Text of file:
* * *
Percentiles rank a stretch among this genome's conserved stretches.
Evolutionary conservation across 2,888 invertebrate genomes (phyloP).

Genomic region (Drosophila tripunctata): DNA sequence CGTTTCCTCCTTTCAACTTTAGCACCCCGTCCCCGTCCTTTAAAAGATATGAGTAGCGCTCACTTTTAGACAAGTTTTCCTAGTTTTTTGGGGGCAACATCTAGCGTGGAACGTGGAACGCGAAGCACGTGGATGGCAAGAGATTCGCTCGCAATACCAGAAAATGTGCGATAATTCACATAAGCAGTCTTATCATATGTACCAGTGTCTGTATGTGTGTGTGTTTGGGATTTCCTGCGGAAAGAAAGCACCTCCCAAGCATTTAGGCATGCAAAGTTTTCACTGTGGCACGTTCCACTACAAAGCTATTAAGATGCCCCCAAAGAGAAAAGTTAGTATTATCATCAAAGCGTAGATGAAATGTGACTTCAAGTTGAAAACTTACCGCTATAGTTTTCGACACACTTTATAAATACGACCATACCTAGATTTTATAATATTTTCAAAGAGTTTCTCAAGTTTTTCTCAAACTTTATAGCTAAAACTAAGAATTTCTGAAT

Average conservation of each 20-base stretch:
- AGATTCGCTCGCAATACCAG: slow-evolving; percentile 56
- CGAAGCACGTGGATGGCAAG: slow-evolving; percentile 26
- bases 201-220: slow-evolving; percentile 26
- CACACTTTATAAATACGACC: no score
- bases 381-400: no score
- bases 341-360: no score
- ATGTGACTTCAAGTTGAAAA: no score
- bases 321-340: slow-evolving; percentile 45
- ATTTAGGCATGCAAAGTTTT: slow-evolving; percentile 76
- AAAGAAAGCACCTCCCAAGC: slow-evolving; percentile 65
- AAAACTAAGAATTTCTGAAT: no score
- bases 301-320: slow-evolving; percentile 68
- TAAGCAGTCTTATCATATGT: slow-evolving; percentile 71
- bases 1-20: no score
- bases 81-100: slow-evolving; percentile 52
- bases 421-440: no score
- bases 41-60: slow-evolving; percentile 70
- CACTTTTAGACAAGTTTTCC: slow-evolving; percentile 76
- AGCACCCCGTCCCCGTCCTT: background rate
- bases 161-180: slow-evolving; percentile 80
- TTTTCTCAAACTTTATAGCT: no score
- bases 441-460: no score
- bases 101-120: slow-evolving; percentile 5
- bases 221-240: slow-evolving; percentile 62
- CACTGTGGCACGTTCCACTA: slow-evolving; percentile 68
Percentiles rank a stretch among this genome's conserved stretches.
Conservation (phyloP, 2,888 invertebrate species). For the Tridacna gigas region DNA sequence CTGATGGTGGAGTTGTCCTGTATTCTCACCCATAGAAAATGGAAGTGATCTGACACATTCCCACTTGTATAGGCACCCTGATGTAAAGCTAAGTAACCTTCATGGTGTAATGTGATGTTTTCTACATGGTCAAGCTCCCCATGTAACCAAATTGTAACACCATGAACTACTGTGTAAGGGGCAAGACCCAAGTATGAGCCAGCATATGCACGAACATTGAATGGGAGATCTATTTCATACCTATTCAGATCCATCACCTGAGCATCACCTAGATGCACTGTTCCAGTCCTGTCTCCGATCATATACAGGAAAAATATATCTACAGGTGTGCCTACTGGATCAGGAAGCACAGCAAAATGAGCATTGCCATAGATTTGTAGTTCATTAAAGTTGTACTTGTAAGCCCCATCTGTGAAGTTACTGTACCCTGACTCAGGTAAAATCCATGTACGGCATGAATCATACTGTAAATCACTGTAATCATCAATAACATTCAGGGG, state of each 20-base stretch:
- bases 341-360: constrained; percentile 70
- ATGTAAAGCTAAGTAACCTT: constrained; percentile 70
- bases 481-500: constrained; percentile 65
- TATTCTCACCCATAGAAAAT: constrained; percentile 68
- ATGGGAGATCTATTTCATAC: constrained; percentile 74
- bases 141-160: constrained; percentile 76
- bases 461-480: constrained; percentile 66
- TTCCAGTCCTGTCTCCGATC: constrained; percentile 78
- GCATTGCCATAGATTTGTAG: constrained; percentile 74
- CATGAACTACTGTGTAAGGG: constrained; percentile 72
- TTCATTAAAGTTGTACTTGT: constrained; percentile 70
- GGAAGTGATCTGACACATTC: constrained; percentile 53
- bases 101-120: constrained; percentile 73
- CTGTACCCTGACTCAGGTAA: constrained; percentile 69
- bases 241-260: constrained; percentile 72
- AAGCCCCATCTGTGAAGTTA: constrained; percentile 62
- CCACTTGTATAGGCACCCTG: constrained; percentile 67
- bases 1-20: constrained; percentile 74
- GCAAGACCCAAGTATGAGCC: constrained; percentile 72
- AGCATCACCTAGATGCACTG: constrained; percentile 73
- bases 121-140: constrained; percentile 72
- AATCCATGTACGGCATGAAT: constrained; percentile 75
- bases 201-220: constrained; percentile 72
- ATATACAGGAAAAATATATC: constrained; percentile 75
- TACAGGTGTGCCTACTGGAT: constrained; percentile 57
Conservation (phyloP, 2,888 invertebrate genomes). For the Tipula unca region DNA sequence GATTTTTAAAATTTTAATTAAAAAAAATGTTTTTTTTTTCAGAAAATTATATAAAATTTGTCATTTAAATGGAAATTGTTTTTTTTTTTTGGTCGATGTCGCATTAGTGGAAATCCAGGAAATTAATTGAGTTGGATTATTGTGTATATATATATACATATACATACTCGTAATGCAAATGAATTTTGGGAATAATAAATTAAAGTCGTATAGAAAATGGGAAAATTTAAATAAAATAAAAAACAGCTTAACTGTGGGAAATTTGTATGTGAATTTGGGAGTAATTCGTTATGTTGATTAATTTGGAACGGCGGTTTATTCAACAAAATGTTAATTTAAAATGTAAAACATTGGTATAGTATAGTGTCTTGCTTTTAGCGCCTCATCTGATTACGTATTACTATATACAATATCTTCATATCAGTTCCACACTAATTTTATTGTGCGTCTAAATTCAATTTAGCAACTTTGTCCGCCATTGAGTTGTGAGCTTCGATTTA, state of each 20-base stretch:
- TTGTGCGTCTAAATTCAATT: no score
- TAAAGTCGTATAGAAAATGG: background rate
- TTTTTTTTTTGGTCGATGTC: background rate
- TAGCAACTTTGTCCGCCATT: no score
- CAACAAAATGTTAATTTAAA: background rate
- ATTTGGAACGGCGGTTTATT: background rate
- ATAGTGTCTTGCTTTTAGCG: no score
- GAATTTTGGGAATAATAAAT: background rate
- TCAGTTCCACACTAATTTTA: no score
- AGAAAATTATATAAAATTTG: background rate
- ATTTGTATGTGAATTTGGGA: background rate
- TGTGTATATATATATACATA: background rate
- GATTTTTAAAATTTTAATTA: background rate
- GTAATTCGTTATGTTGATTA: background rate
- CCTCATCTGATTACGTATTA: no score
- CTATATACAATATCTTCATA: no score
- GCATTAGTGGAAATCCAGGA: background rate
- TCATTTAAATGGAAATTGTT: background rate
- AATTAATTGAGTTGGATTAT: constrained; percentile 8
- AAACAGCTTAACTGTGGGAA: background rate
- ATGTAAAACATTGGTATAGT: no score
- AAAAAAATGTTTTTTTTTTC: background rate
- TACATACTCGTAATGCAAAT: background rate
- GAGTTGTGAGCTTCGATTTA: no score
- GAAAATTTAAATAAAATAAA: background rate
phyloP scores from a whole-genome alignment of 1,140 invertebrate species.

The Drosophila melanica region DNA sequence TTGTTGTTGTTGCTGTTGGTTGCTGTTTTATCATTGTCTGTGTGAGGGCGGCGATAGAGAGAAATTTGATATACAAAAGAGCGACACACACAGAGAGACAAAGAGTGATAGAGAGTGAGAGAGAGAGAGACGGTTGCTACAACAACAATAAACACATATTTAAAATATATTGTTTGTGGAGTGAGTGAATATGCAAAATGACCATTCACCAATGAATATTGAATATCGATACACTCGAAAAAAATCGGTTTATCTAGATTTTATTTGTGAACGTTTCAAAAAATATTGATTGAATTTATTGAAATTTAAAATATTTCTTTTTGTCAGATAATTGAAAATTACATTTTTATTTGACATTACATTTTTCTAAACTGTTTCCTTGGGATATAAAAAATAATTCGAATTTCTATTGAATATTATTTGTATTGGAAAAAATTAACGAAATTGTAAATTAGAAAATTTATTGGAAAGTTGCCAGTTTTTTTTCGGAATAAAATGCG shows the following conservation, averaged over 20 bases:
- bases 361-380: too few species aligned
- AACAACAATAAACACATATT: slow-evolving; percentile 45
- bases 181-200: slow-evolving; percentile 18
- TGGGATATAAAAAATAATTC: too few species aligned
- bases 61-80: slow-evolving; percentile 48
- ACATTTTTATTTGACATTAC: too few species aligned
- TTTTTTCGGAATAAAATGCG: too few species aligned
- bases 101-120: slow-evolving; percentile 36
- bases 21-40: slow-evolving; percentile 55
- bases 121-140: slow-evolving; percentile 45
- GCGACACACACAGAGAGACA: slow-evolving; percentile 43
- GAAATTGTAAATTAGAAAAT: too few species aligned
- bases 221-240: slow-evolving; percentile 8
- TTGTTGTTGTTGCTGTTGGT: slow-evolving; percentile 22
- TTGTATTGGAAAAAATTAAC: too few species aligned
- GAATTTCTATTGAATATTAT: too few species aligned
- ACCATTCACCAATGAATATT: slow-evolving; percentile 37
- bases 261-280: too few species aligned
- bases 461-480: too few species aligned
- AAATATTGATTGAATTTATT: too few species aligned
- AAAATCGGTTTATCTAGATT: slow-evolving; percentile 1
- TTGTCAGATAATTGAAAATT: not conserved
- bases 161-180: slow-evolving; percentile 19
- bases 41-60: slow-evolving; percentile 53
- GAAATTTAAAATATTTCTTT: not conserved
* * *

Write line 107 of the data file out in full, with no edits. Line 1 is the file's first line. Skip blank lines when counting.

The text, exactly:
- bases 161-180: slow-evolving; percentile 19